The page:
The course has built an archive of modern Latin American texts focused on the masses and the people. That archive includes literary texts, films, and artworks. Throughout the works of Domingo F. Sarmiento, Manuel Díaz Rodríguez, Tarsila do Amaral, Jorge L. Borges, Diamela Eltit, and films by Tomás Gutiérrez Alea and Lucrecia Martel, among many others. We will discuss values, political locations, aesthetics forms in which the people became visible. Those works question the function of intellectuals, artists, institutions, and the lettered city. We will see the production of the people in different cultural and political contexts (Mexican and Cuban revolutions; Argentinian massive repressions, Neoliberal economies, mainly). This course will provide students with an understanding of key aspects of modern Latin American culture. The seminar will be conducted in Spanish.
- Blood/Lust: Early Modern Mediterranean (CPLS GR6454) | Patricia Grieve | Thursdays, 2:10 p.m. – 4:00 noon | 505 Casa Hispánica
This course examines, in 16th- and 17th-century Spain and England (1580-1640), how the two countries staged the conflict between them, and with the Ottoman Empire. That is, how both countries represented national and imperial clashes, and how the concepts of being “Spanish”, “English”, or “Turk” often played out on the high seas of the Mediterranean with Islam and the Ottoman Empire. We will consider how the Ottoman Empire depicted itself artistically through miniatures and court poetry. The course will include travel and captivity narratives from Spain, England, the Ottoman Empire, and the Barbary States.
- Utopia and the Machine: Cities, Non-places, and Capital in Spain from Enlightenment to the Digital Age (SPAN GR6015) | Alberto Medina | Wednesdays, 2:00 – 4:00 p.m.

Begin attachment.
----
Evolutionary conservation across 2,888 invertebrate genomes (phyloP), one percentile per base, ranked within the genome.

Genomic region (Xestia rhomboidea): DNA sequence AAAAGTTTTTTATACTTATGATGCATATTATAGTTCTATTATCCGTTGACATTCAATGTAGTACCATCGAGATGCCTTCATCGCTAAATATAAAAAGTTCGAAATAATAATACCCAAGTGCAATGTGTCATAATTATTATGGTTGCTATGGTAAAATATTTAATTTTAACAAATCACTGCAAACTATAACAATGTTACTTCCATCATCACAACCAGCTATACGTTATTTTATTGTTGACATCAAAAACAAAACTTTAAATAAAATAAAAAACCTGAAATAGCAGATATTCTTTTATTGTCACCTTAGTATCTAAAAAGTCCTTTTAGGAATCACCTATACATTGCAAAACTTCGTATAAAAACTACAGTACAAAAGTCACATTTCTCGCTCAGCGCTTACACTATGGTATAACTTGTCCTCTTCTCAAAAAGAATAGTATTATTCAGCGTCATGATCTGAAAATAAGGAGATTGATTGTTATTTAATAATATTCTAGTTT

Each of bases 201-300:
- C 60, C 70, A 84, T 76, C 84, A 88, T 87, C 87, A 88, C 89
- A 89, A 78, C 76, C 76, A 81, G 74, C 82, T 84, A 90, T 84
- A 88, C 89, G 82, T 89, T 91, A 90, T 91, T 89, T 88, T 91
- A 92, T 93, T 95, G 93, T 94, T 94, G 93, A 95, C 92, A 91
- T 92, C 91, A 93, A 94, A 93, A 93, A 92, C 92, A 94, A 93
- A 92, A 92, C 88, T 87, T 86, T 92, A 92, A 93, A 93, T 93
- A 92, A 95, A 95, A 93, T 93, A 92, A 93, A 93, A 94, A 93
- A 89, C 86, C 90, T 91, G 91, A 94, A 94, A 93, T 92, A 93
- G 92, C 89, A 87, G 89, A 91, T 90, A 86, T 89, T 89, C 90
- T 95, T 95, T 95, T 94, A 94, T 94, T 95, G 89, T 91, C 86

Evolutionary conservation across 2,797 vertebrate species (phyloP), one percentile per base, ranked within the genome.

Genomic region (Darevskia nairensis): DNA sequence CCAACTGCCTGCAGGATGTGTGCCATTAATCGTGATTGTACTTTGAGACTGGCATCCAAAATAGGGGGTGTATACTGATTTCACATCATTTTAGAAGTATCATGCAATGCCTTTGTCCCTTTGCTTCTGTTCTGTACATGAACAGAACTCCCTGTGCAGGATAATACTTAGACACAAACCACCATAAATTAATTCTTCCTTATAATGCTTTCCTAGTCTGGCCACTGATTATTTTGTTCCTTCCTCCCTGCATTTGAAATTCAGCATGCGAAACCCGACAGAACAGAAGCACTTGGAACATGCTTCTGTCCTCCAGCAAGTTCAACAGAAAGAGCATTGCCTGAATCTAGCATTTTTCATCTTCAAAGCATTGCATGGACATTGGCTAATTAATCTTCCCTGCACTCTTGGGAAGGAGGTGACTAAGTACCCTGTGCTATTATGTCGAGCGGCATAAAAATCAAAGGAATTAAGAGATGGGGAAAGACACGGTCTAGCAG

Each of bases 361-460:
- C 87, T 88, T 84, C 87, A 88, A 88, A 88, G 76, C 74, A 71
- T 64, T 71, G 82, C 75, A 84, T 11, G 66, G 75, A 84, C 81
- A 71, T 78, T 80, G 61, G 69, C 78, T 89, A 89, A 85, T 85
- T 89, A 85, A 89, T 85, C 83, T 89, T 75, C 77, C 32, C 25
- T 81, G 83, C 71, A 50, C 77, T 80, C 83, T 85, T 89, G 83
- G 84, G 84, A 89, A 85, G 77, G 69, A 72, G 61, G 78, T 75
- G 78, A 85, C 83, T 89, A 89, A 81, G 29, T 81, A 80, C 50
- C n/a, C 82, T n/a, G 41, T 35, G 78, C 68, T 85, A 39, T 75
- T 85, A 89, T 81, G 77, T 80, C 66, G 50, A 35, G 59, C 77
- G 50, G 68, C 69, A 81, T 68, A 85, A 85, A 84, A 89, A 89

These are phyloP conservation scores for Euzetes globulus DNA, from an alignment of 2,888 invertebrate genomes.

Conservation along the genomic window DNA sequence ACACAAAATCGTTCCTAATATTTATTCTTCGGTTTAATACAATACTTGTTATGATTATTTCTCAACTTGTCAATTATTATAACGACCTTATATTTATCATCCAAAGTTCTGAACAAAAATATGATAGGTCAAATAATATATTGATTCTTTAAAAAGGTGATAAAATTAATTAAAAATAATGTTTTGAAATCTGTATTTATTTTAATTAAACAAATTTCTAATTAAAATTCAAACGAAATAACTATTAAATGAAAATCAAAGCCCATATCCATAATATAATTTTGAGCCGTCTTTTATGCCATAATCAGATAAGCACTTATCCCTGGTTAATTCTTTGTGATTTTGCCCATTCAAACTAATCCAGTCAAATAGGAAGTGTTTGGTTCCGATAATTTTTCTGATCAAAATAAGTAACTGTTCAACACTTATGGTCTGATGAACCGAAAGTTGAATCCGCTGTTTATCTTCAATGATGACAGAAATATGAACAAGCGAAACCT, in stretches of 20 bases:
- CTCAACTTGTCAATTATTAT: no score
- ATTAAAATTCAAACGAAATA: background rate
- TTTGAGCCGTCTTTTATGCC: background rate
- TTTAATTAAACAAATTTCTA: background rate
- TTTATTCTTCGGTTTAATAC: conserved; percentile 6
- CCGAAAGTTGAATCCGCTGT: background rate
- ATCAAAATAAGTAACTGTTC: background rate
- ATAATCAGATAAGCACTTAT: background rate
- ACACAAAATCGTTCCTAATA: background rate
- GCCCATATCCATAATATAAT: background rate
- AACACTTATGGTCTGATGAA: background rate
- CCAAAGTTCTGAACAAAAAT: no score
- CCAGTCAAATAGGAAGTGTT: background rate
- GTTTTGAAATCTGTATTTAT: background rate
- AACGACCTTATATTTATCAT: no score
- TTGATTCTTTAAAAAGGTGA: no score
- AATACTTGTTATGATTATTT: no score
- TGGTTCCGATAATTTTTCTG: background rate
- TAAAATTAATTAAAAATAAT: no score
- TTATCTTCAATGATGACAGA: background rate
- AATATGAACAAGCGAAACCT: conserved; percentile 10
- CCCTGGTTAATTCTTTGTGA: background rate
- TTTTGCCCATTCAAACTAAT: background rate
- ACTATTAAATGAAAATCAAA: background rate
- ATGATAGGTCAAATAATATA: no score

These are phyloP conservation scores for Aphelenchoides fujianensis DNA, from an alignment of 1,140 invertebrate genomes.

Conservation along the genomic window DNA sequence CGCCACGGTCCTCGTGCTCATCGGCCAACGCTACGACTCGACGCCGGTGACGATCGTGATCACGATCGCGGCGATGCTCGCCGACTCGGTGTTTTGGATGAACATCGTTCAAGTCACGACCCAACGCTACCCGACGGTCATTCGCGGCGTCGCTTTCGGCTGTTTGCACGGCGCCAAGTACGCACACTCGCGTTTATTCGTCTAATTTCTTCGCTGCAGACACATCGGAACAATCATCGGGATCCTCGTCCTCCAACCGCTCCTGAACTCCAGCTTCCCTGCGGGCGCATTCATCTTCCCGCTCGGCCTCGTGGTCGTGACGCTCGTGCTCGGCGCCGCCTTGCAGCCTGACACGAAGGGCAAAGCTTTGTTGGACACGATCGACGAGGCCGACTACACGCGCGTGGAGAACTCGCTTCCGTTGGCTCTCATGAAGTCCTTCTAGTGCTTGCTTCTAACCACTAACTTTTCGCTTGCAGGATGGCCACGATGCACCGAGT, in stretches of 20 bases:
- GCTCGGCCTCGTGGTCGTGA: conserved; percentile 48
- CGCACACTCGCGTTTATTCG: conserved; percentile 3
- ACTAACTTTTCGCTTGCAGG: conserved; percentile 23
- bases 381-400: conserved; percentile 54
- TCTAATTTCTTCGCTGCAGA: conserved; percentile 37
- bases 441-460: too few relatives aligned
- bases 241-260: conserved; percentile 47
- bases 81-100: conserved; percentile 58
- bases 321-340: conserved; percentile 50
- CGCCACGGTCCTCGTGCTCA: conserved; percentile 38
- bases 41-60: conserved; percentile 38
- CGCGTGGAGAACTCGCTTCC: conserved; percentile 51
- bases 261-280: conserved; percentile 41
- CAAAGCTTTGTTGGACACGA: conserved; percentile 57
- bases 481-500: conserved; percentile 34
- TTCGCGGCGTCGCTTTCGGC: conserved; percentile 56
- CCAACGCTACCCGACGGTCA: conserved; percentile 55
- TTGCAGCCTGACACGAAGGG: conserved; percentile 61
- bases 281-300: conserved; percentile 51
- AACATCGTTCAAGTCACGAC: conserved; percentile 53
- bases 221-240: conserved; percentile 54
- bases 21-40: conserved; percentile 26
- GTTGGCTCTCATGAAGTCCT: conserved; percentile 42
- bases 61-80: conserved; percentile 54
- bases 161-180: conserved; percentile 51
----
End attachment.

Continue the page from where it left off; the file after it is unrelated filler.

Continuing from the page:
In his “Fragment on Machines” and following the steps of Charles Fourier’s utopian thought, Marx points to the role of love and desire as the mediator in the relationship that brings together capital, machine and labor. One step farther, the spatial implications of his analysis include the city as the necessary stage were the mechanisms of the factory overflow in a wider dimension of “production” that affects every aspect of life. This course explores the circulation of desire that brings together body, machine and the city as staged in utopian “narratives” conceived in the Spanish context from the Enlightenment to the present. The “late” arrival of industrialization together with the traces of the colonial experience constitute the breeding ground of fantasies and less imaginary urban and architectural interventions where expectations of a long awaited modernity and post-imperial nostalgia come together in the form of urban utopias. Scripts of the future and ruins of another future that never was blend giving form to a specific utopianism that sublimates but also questions the conflicts of capitalism in the Spanish context.Literary and fictional sources from both well-known authors (Montengón, Gómez de la Serna, Baroja, Savater…) and more obscure visionaries and political writers are put in dialogue with the work of architects, urban planners and social reformers whose work was essentially shaped by utopian thought (Olavide, Guastavino, Cerdá…).